We don’t use time-outs or other kinds of punishments; most people do. Whenever I get into a conversation about toddler discipline, the conclusion seems to be that kids are different, and different kids respond better to different parenting approaches. It’s true that kids are different! And aside from being true, it’s a way of giving other parents the benefit of the doubt and affirming our diversity of styles. All of those are good things. So why do I find the line that all kids are different so unsatisfying?
For the first year and a half of Rebecca’s life, I heard the same rhetoric about a lot of differences that were unambiguously more practice-based than kid-based. When Rebecca was six months old, she ate grown-up food instead of baby food, rarely cried at night, and often peed or pooped in the potty when given the chance. A year later she was potty-trained. It’s not because she was special; it’s because we did babyled weaning (i.e. self-paced finger foods instead of baby food), cosleeping, and part-time elimination communication with her. I know there are kids who have different experiences with the same practices, because yes, kids are different, but I also know that these practices can work for most kids. Variations on them were the norm in a lot of times and places, before disposable diapers and before breastfeeding was discouraged.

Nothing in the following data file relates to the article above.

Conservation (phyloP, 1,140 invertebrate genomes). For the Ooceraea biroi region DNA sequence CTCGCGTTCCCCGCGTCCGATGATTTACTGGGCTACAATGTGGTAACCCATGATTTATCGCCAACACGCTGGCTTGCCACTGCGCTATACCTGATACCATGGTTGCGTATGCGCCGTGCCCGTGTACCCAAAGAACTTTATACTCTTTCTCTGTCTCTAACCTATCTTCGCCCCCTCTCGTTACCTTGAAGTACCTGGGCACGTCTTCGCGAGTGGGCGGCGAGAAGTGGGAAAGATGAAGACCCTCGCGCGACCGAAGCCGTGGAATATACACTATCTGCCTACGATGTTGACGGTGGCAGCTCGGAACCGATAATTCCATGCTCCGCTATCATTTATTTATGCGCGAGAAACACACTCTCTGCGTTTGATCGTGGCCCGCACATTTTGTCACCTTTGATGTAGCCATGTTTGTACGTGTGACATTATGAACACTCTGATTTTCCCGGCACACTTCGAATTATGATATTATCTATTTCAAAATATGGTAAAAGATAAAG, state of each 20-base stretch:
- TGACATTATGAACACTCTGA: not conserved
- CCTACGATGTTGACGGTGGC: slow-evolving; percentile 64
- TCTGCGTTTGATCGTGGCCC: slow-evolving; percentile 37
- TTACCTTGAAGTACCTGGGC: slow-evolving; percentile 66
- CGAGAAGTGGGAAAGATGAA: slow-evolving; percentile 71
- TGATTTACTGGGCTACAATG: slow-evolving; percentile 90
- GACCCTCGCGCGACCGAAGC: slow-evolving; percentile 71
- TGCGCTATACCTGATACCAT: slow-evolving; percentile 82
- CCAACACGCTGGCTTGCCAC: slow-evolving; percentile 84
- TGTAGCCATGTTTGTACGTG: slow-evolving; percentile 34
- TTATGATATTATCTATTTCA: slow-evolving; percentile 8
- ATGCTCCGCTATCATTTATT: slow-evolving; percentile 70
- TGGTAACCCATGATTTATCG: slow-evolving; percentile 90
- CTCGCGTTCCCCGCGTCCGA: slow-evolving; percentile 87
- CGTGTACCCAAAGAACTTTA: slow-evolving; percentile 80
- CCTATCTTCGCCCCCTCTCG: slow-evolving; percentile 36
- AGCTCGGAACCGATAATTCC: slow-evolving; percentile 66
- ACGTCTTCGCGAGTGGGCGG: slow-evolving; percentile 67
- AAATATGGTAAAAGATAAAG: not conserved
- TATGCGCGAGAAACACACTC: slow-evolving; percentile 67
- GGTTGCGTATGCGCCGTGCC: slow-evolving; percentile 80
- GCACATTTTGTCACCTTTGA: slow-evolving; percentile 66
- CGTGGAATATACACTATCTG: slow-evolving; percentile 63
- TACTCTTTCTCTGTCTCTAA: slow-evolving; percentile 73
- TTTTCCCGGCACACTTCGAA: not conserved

Elimination communication, cosleeping, and babyled weaning were a good fit with me and my lifestyle, too. When Rebecca was a baby, the moments when she and I were in sync, sharing food or peeing at the same time or whatever–those were moments that fed my spirit and gave me the energy to take care of her all day. Even if they look like more work, the boost I got made them easier than the alternatives. Instead of saying Rebecca’s special, it would make more sense to point to the oddities of life as the stay-at-home mama to one babe, and how that brings out the side of me that gets excited about synchronized peeing. The same practices aren’t going to suit every other parent the same way they suited me, and that’s fine.
I suspect that something similar applies to discipline practices for toddlers. In Guatemala, for example, there are no Terrible Twos. According to Mosier and Rogoff’s research, as summarized here and here, Guatemalans tend to follow discipline strategies that maintain harmony with their toddlers–i.e. letting them do what they want–and rely on social modeling to grow them into cooperative people. Their approach emphasizes interdependence and group harmony more than we do, individual rights and independence less, and that’s what’s transmitted through their discipline style. Other traditional cultures with similar values apparently have similar results with their children. The fact that our culture has so many emotionally explosive and rebellious toddlers by contrast is evidence that our toddlers are ending up in more situations they can’t cope with, and that our typical combination of practices and social structure is hard on a lot of kids / parents / families. (Yeah, who knew?)